To all flippers, wholesalers, fixer-upper in particular and investors in general. As I finally started my RE investment journey (BRRRR), I quickly stumbled upon to this very issue: how to quickly estimate repair cost without using a contractor and gage an ARV. I watched multiple videos, listened to several podcasts but for my first deal I had to rely on a couple of contractors to provide some repair estimate. This process was not free as I excepted but it was time consuming to schedule appointments. So my question is primarily to know which tool/strategy you use and how accurate do you think that method is? As for the ARV, I used redfin as it provides some nice features to help one select down properties based upon similarity, size, location, and many other options. However, this process is more of art than a precise technique. Hence, I wanted also to know what tool/strategy do you use to estimate ARV.
@Michael Ndjondo makadi I use excel and have been updating numbers as I do different rehabs so I can plug in numbers when things come up later on. Also, I had an agent one time give me a list with items and costs from a rehab she was involved with that she described as a "gut rehab". This is what I initially based my spreadsheet on and I have since expanded. Its a good overview of some of the more common rehab items for most investors. If you would like to see it, send me a PM and I'll email it over! We live in the same city so our numbers should be pretty similar. Obviously some of costs for the items listed are going vary based on the quality of products you choose to go with. But that's up to you ultimately.
As far as ARV goes, that's a tough one. I am currently under contract on a property in San Diego that was appraised $40k more than we had estimated... Woohoo right?! Unfortunately, the same thing can happen only in the opposite direction. My worry with my situation was that I feel that the appraiser took a number that the agent gave her and based her report on that. It even said in the report that the agent gave the appraiser a figure of so much before the report was finished. And at the time they had an offer that was exactly what the appraisal came out to be, but that person backed out, we stepped in, and then negotiated the price down to what we got it for. So determining the ARV can be so tough, and I would say a good agent is going to be your best tool. They know the market trends and what's going for how much.
I hope that helps!
Get a good agent on your team to help with ARV. You need to know what houses sold for, not what they are listed for. If you are in a disclosure state, then it should be public record and you can do it on your own, but that can be time consuming.
@Michael Ndjondo makadi I'd for sure use an agent for ARV after you have gotten a good sense from digital sources (everyone's time is valuable). As far as construction (the title of your post), I have a spreadsheet of average pricing in my local area. I'll send my PM (who is really good at rehabs) out initially, then firm numbers up during due diligence after the inspection. The initial walk through probably costs ~$100.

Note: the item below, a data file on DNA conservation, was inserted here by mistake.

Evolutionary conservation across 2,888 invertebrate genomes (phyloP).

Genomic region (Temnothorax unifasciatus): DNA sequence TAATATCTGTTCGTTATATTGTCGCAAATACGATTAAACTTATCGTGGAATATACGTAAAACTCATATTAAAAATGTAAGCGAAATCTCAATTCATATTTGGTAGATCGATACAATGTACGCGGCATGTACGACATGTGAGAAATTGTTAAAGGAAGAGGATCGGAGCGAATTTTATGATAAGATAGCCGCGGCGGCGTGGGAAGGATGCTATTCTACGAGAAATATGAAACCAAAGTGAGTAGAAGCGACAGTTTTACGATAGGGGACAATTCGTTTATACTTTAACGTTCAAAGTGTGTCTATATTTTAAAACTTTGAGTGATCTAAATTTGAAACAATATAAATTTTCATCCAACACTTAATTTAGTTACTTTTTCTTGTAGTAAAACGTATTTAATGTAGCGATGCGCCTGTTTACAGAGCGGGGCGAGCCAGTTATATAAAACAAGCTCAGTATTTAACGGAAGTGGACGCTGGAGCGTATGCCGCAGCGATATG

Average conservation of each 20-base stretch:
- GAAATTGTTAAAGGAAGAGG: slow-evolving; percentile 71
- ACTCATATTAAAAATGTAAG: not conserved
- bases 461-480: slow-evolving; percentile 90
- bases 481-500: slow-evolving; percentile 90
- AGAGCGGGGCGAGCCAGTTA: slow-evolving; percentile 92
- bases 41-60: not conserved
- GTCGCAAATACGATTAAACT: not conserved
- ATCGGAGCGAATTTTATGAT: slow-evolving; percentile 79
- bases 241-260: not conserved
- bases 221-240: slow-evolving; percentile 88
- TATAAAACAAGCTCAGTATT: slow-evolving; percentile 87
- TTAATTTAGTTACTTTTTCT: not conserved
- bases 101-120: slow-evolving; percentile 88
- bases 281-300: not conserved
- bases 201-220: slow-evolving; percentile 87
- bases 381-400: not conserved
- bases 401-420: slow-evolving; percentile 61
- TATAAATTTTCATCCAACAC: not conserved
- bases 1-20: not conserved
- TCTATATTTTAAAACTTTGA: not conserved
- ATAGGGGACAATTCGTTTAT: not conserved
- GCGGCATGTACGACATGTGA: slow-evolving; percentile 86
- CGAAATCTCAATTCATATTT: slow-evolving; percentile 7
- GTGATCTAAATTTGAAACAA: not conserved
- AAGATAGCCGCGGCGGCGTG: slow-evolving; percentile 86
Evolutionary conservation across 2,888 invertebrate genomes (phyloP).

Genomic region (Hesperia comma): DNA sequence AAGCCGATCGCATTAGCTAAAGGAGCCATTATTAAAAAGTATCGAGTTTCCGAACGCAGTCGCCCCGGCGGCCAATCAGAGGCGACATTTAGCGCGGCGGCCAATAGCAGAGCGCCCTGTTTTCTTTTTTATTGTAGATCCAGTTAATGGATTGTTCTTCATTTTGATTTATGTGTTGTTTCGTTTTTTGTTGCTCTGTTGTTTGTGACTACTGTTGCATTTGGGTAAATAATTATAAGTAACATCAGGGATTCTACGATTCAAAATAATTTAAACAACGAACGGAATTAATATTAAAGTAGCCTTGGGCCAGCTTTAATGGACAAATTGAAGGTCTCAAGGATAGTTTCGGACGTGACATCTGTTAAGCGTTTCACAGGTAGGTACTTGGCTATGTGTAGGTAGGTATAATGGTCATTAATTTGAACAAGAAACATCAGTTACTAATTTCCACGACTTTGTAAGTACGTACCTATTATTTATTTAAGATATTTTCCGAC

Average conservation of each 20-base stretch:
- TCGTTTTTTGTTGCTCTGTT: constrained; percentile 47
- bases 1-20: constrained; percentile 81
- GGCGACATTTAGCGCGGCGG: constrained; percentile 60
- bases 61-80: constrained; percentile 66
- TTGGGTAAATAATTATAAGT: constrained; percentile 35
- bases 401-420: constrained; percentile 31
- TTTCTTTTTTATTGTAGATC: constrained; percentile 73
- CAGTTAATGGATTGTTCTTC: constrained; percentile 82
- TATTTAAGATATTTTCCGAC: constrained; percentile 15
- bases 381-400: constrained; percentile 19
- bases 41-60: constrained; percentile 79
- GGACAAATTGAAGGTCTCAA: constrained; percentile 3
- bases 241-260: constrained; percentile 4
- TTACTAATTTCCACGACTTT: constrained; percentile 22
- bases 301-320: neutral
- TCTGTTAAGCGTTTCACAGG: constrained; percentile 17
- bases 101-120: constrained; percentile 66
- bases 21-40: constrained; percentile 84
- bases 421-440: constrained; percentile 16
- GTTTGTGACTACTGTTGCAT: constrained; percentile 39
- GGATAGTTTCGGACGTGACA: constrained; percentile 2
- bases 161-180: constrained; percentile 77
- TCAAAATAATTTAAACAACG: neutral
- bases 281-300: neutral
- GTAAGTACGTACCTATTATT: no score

@Andy Eakes , thanks for you reply. I will definitely PM you. I tend to think that with more experience, investors develop a solid understanding of the rehab cost which gets more accurate over time. As for the ARV, I might be wrong but property appraisal seems to be very subjective to me.
@Sarah Brown , a great real estate agent will be a great asset for sure, however as I mentioned property appraisal doesn't fit as an exact science to me. Maybe that's the way it should be since at the end of the day, price is defined by buyers' willingness to pay.
@Whitney Hutten , thanks for your perspective.
RS Means Guide to Residential Remodeling Cost is a good book that can give every price per Sq Ft, Lin Ft etc if you want to take time to really crunch numbers. When I did a great deal of work I used the book to ensure good bids and show customers pricing. The numbers you can be adjusted down somewhat but licensed, ensured, workmans comp, contractors have higher cost than pick up truck operators. The book also tells you what labor rates are for all tradesman.
I was a contractor in a long time. I did a good number of in depth estimates at an hourly rate for investors. Bid estimates with material lists on file at Home Depot or Lowes in their quote system. Maybe you could find someone to do the same. Offer a flat fee for the bid. Offer first right of refusal if he wants the work if you close and allow him too match lowest qualified bid. I call it a Rehab Plan and include Pics, Bid Break Downs of jobs, Total Cost, Drawings when permits are needed, After Pics from Fiverr if needed like on TV, structural engineer recommendations, if needed for the bad ones, and before they close a sewer cam. I do the for every wholesale deal to some degree I put together.
At the end of the day it may make you money when they prove your profit. It will definitely save you money when the find the nightmare hidden from no contracting eyes.
@Marcus Geiser Thanks for your input. I’ll definitely get that book as well. I’m working with a contractor at the moment and hopefully we can build a long term relationship for future deals.